October 2011

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By Mike Oatham

The image of tropical rainforests as cool green cathedrals teeming with countless plants and animals is often invoked to justify efforts to prevent vast tracts being destroyed. But there is another reason why the average world citizen should be concerned about degradation and destruction of these temples to biodiversity. That reason is global climate change.

Most people concede that climate change is occurring but the most heated debate is over whether humans are responsible and what should be done. Many governmental and international organizations are trying to mitigate against extreme climate change. With predictive global climate models run on super-computers, a clearer idea of what is in store for the planet is emerging. The models indicate that boundaries of biomes and agriculture will shift with global climate change, and it is likely that many species will become extinct and that human society will be disrupted, with starvation and conflict in some parts of the world and severe economic recession in others. Researchers suggest that the extent of disruption to natural and human ecosystems can be moderated if greenhouse gases such as carbon are released into the atmosphere at a slower rate and if carbon is removed from the atmosphere at a faster rate than it is at the moment. A key to these two critical processes are tropical rainforests.

Tropical rainforests play an integral role in the global carbon cycle as has been demonstrated in a recent article in the journal “Science” by Yude Pan of the US Dept of Agriculture. Dr. Pan and other scientists compiled and analyzed data from long-term growth studies from forests around the globe, including tropical forests, and found that they were the best at stripping carbon from the atmosphere of all terrestrial ecosystems.

They found that the main area of carbon accumulation were the temperate forests of North America and Asia that are being allowed to regenerate, but they found that tropical forests were also taking up carbon enough to balance the amount of carbon being released in tropical forest degradation If the rate of deforestation and degradation of tropical forests could be reduced (currently the area the size of a football field every hour) then a large source of carbon being released into the atmosphere would be removed and tropical forests would act as a huge sponge soaking up carbon from the atmosphere and reducing the severity of global climate change.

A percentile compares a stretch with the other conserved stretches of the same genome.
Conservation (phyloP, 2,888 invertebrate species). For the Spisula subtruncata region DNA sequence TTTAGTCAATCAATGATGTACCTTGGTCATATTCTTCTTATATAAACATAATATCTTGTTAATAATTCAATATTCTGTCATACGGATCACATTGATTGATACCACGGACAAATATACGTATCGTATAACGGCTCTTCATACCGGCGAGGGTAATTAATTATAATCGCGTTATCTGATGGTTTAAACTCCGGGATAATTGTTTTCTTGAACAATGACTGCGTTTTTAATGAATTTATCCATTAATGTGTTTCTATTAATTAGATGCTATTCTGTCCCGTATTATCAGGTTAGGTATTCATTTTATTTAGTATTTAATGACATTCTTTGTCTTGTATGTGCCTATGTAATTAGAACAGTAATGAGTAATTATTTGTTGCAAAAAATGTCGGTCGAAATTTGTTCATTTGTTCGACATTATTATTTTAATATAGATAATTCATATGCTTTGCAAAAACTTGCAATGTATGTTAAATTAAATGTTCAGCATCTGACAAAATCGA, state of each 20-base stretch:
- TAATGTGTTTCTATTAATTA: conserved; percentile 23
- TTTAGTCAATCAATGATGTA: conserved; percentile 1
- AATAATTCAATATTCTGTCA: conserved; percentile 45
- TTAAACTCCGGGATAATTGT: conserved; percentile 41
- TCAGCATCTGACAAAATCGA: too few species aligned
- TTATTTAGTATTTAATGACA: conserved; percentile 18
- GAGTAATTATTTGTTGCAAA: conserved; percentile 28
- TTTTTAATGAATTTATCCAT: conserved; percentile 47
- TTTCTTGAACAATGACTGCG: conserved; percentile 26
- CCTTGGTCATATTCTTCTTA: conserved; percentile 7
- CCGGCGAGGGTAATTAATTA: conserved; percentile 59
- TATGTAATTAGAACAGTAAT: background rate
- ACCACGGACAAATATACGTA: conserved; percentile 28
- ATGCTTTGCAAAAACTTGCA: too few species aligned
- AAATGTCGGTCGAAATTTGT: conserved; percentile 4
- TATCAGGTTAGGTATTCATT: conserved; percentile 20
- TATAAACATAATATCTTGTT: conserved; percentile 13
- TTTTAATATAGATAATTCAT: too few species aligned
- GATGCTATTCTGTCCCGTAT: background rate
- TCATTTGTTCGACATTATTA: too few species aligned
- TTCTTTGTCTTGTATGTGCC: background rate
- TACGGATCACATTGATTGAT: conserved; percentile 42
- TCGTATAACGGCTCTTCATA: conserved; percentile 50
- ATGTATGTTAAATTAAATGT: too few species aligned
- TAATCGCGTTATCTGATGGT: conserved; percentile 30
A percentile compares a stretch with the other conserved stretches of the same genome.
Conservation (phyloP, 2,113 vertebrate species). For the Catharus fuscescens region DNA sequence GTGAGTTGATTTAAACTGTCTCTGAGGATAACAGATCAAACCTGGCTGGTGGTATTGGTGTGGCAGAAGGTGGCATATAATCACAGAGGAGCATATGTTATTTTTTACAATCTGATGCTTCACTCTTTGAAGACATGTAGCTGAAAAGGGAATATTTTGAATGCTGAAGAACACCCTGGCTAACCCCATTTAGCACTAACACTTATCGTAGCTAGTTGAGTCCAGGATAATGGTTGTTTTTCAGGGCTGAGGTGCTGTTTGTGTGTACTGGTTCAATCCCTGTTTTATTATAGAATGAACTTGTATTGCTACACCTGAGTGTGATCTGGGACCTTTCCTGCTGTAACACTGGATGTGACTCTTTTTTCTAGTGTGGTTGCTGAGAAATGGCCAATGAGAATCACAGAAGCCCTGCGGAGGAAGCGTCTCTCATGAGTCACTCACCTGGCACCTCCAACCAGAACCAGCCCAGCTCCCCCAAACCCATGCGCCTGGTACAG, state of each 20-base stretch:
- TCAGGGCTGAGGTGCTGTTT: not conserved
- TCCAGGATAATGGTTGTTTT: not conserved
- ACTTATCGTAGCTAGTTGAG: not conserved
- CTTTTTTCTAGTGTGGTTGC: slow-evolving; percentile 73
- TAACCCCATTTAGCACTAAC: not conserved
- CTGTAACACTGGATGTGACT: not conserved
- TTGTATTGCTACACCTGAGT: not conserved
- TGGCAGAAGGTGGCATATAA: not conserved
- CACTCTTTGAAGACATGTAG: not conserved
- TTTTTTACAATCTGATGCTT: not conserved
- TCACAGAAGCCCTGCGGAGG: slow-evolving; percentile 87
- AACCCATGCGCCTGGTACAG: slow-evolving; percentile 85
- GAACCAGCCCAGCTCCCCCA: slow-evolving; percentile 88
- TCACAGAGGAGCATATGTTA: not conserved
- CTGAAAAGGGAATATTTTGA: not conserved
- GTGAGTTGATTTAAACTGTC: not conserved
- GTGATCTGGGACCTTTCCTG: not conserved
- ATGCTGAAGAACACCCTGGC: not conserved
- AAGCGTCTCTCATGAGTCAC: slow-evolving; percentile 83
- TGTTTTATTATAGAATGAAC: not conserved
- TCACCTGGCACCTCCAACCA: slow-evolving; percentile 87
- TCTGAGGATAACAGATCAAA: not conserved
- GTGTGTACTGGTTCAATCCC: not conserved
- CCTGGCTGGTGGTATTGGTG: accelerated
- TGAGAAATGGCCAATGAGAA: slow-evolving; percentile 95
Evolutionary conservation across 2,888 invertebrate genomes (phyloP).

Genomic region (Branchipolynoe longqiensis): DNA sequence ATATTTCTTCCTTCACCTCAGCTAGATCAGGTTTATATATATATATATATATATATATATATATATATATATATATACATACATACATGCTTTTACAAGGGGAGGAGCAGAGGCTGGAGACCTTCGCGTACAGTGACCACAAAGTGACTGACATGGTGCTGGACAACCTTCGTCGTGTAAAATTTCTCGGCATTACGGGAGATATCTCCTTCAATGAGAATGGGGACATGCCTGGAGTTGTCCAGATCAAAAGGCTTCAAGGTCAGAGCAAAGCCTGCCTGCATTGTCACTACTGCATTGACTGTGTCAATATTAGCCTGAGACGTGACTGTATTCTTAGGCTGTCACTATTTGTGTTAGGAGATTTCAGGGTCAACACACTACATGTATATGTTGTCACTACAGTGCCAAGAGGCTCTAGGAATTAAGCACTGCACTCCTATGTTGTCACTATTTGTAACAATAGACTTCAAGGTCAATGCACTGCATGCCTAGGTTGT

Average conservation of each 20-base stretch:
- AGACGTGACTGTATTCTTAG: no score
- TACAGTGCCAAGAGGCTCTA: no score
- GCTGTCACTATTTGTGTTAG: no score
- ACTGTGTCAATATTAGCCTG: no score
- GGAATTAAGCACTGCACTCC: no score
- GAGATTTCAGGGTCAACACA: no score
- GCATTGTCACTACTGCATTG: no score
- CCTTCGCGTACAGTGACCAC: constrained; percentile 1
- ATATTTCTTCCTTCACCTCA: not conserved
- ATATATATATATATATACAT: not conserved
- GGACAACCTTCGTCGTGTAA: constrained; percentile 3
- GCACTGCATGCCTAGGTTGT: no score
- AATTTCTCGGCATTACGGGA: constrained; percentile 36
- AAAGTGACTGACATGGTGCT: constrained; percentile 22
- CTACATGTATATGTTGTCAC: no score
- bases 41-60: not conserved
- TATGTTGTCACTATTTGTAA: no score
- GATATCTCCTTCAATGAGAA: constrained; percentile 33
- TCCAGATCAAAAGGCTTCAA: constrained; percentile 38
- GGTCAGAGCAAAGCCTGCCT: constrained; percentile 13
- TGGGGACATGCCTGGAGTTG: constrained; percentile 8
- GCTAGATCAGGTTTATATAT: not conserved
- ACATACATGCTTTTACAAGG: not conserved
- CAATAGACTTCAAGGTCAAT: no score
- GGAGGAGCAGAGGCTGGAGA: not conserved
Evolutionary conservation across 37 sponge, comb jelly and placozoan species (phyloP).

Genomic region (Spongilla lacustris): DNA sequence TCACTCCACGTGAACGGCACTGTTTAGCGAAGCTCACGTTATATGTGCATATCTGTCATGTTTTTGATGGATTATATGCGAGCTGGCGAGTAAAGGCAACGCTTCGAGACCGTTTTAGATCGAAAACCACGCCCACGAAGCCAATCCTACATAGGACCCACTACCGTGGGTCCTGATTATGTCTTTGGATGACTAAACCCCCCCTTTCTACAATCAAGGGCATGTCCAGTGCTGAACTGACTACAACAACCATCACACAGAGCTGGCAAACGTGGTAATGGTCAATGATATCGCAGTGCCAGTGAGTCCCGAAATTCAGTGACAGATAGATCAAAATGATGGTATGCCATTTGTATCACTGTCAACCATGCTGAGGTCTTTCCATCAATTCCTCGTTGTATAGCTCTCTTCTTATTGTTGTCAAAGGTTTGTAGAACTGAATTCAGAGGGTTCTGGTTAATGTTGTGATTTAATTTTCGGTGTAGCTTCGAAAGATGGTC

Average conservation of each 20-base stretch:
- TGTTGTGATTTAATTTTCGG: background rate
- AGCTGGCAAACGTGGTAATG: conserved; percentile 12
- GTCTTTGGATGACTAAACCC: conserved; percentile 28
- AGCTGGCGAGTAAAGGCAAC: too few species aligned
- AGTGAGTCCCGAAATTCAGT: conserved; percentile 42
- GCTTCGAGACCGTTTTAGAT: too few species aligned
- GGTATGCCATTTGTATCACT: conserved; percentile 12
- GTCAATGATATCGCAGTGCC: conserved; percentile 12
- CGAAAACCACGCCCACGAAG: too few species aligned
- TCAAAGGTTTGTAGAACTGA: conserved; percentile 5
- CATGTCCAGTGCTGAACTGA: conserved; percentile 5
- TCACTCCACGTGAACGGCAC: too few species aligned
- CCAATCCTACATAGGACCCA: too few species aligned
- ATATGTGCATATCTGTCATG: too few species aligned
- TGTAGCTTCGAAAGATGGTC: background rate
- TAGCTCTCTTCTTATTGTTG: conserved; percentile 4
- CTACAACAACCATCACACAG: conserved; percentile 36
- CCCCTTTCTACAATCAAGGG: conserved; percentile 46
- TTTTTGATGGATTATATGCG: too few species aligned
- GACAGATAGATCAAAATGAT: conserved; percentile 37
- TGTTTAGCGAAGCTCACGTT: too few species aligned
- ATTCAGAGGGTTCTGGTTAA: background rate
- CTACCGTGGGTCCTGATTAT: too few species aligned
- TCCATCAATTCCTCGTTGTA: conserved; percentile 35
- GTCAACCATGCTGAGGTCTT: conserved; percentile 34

As far back as 1992, governments agreed to try and slow down global climate change this way under the Kyoto Protocol. Trinidad has one of the few projects in the world under this protocol, the World Bank-funded Nariva Swamp Restoration initiative which is a collaborative project between the EMA, Forestry Division and The UWI. This project aims to reforest large areas of swamp forests cleared illegally in the 1990s, and in so doing, capture tons of carbon from the atmosphere into the woody trunks of the restored trees. It is also providing important research information to refine the accurate carbon accounting involved in these sorts of projects which will be necessary in the developing global market for carbon credits. At the moment there is no legal obligation for carbon emitters to offset their carbon released by buying credits from carbon absorbers but a niche market has sprung up where companies voluntarily offset their carbon released. This has become an important marketing tool in some countries where consumers can select companies that can show zero or negative release of carbon into the atmosphere. Many airlines and car rental companies now offer a carbon offset fee that customers can pay voluntarily. Ultimately the global society will have to make it compulsory for carbon emitters to pay carbon absorbers if the amount of carbon released into the atmosphere is to be controlled. This is being planned and implemented in European countries and with great controversy in Australia.\

As the effects of global climate change make themselves increasingly felt, the urgency of finding ways to moderate these impacts will increase. Tropical forests will form a vital component of these mechanisms and the potential of forests of this region to earn income from these new markets is great. However, management of those forests to keep them intact needs to be strict, and creeping degradation and deforestation must be eliminated. It is a challenge for the whole society.

Dr Mike Oatham is a Plant Ecology Lecturer in the Department of Life Sciences, UWI, St. Augustine.